Rita, this last part is for you.  
If you haven't been to Rita's blog, you should.  
You can visit her HERE
This is a picture of my coffee cup.
Sorry it isn't that great of a picture.
I love it so much, though.  
It's a symbol of how if you work hard, amazing things can happen.

Next week, I'll tell you what happened when we spoke at the University of Phoenix.  It was really fun.

"The Sword of Senack" was just released.  
If you'd like more info about it, please go HERE.  


  1. Love, love, love your inspiration and answers to the assembly!

  2. Gosh - You're famous...I better get your autograph now before you become too cool to remember me- LOL. Congrats!! I would love to come see you speak :)

  3. Sounds like it went great, congrats. Definitely looking forward to hearing about what went down at the university. If you can survive college students, you can survive anything. :)

  4. I love the puberty question. I had to lol. Keep on rolling....

  5. cute story. the hardest part of your life/puberty thing? that's great!!!! kids are funny...

  6. LMAO I blurted out laughing at the puberty remark right here, it must have been quite funny in person..hahaha.....glad you found your stride and yes you certaintly are a writer.

  7. You MUST have been destined to be a writer--you put me right there at that assembly with you!!

  8. OMGosh!! The red mug!!! I wanted to see it. It is lovely, lovely!! Thanks for posting a picture!!

    I loved how you told the boy the truth about being homeless. Children respect the truth. I believe that, no matter what anybody says. And they can tell the truth (puberty--LOL!) if they are not taught otherwise.

    If I wanted to be anybody, I would have wanted to be the girl who got the red mug. ;) It symbolizes the sharing or a dream. Great post! You guys are doing great!!

  9. "of" a dream. Sorry. I type fast when I get excited. ;)

  10. Sounds like you were a natural at teaching - or at least speaking to kids! Something I could never get the hang of when student teaching. Can't wait to hear about the university speech!

  11. Yes, you were born to's so evident when I read your books and your blog! It seems as though the words just flow out like they have a life of their own. Keep on seeking that dream!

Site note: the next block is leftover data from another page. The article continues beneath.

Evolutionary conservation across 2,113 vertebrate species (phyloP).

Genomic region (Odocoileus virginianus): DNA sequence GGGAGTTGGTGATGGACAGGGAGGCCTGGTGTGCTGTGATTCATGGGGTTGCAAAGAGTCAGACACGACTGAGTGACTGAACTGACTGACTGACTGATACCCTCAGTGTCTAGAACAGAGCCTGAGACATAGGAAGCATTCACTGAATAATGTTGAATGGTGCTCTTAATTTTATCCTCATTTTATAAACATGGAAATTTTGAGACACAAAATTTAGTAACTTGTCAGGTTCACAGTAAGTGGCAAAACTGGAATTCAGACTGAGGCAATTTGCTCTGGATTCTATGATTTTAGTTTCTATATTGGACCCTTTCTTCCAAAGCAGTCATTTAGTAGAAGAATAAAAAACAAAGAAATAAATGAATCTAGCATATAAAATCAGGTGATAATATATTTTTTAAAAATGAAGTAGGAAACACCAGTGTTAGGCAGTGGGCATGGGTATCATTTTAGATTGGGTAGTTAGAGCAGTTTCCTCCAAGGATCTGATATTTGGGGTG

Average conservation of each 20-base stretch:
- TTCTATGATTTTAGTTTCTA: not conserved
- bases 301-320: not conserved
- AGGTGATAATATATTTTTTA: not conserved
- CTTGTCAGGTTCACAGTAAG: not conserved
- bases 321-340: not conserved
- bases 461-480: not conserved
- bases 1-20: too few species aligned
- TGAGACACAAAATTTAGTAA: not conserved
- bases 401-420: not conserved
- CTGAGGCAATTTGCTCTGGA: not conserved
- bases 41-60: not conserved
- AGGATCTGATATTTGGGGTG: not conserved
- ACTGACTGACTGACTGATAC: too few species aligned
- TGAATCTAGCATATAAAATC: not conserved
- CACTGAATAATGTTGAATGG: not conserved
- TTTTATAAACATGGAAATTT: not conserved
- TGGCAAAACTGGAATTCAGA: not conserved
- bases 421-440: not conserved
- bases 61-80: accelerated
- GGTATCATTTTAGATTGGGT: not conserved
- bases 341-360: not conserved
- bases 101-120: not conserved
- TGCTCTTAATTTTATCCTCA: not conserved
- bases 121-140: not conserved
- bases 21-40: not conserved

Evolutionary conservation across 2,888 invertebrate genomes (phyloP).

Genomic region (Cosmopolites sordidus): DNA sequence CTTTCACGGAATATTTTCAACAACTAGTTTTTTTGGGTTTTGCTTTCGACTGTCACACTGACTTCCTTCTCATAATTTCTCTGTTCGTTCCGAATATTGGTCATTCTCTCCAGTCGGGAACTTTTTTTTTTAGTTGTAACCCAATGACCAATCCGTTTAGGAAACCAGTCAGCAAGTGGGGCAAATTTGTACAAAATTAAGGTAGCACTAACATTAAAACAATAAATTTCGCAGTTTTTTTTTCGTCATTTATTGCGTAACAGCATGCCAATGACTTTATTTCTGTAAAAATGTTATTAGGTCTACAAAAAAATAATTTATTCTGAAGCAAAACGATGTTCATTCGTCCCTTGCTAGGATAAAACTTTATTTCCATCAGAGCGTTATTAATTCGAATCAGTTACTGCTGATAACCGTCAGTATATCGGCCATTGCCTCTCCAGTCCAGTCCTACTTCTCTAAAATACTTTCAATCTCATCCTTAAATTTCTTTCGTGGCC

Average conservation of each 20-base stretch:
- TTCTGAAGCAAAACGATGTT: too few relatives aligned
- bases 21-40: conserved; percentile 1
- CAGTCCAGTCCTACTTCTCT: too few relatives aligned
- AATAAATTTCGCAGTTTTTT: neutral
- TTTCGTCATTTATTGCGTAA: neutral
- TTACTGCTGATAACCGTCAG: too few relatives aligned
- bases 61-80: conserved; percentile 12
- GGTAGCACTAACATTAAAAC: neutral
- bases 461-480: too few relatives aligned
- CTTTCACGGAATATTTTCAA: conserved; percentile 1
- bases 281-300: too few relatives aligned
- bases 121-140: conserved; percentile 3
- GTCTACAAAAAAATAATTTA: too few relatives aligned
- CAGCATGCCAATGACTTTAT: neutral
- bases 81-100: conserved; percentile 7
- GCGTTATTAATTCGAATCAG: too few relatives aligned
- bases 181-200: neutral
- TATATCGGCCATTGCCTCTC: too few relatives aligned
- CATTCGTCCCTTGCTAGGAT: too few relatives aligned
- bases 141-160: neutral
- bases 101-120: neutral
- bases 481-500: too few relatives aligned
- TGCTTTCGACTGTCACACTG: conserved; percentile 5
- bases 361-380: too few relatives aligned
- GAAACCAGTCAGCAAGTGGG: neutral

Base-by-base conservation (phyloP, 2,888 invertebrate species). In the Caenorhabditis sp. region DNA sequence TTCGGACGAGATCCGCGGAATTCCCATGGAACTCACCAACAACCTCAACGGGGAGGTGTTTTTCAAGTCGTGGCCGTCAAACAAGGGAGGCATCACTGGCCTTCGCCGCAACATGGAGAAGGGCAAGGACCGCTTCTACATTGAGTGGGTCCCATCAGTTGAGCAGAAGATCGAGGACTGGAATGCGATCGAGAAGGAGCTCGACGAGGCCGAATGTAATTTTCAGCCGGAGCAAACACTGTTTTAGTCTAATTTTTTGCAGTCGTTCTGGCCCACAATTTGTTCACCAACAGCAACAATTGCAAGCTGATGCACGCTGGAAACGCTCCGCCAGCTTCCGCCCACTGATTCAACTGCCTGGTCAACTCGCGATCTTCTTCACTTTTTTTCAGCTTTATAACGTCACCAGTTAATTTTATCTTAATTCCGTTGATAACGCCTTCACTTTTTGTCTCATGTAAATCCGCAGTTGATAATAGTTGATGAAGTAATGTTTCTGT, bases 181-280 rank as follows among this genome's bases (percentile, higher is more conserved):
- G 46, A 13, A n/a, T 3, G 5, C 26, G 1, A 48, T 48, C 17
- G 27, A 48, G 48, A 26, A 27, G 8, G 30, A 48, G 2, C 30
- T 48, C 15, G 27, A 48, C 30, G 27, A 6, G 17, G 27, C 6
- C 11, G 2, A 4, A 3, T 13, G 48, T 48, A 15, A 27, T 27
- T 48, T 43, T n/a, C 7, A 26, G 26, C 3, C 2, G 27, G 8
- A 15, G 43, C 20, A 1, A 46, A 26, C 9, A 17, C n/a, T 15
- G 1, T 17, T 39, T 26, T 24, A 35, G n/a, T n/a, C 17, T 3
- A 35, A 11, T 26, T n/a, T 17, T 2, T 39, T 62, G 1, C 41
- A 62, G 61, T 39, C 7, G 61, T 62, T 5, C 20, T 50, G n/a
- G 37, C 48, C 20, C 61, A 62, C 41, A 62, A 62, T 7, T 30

12. I'd speak with you anywhere my friend! You are truly an inspiration and a wonderful person. I'm honored to be your friend.

  13. I am glad you didn't give up, hard work and determination paid off handsomely. And I don't mean money.

  14. Wow and . . .WOW! I"m glad you didn't give up too! What an inspiring post. It is wonderful that you are talking with kids. Our school used to have authors come to visit and I loved it. It's so powerful for kids to hear "real writers" share their struggles and success. The teachers loved it too! I miss those days, as there is never any money anymore for those extra opportunities.

  15. Loved the story those kids are lucky to have such an awesome person talk to them and share about the highs and lows of being a writer......

  16. I adore this post and the hilarious interactions. Kids are great and you're fabulous.

  17. You are an inspiration ;o) Thank you for sharing --even though you made me cry! lol

    Keep the faith!

  18. Elisabeth,

    great post! funny kid, trying to see what you would say.

    will be back to read more!


  19. So happy to hear the school visits are going well! That kid thought he could trip you up but he had no idea what you have been through. It sounds like you handles the crazy questions with ease and finess! Yeah for you. How cool that you give out a red writer's mug. I love that!


  20. Very nice response to the kid's question and lovely post.

  21. Great story! To the uninitiated it may seem that speaking to children is easy but it's quite a challenge. You do seem to have the knack!

  22. i love your responses. great story!!

  23. It takes a lot of guts to talk to a group of kids because you never know what's going to come out of their mouths. It took me a while to be comfortable speaking to groups of children, when I have never been nervous speaking to a group of adults. This was a great story and I think you are right--you are meant to be a writer. :)

  24. This was a really good one girl and I wish I could have been in the assembly to feel the excitement of the children and hear your presentation. You are really gifted.

  25. Your blog is very insightful. I love reading it.

  26. Great post! That's pretty wild that he said he wants to be homeless to see what you would say. I hope his "dream" doesn't come true, in this case. Good response back to him!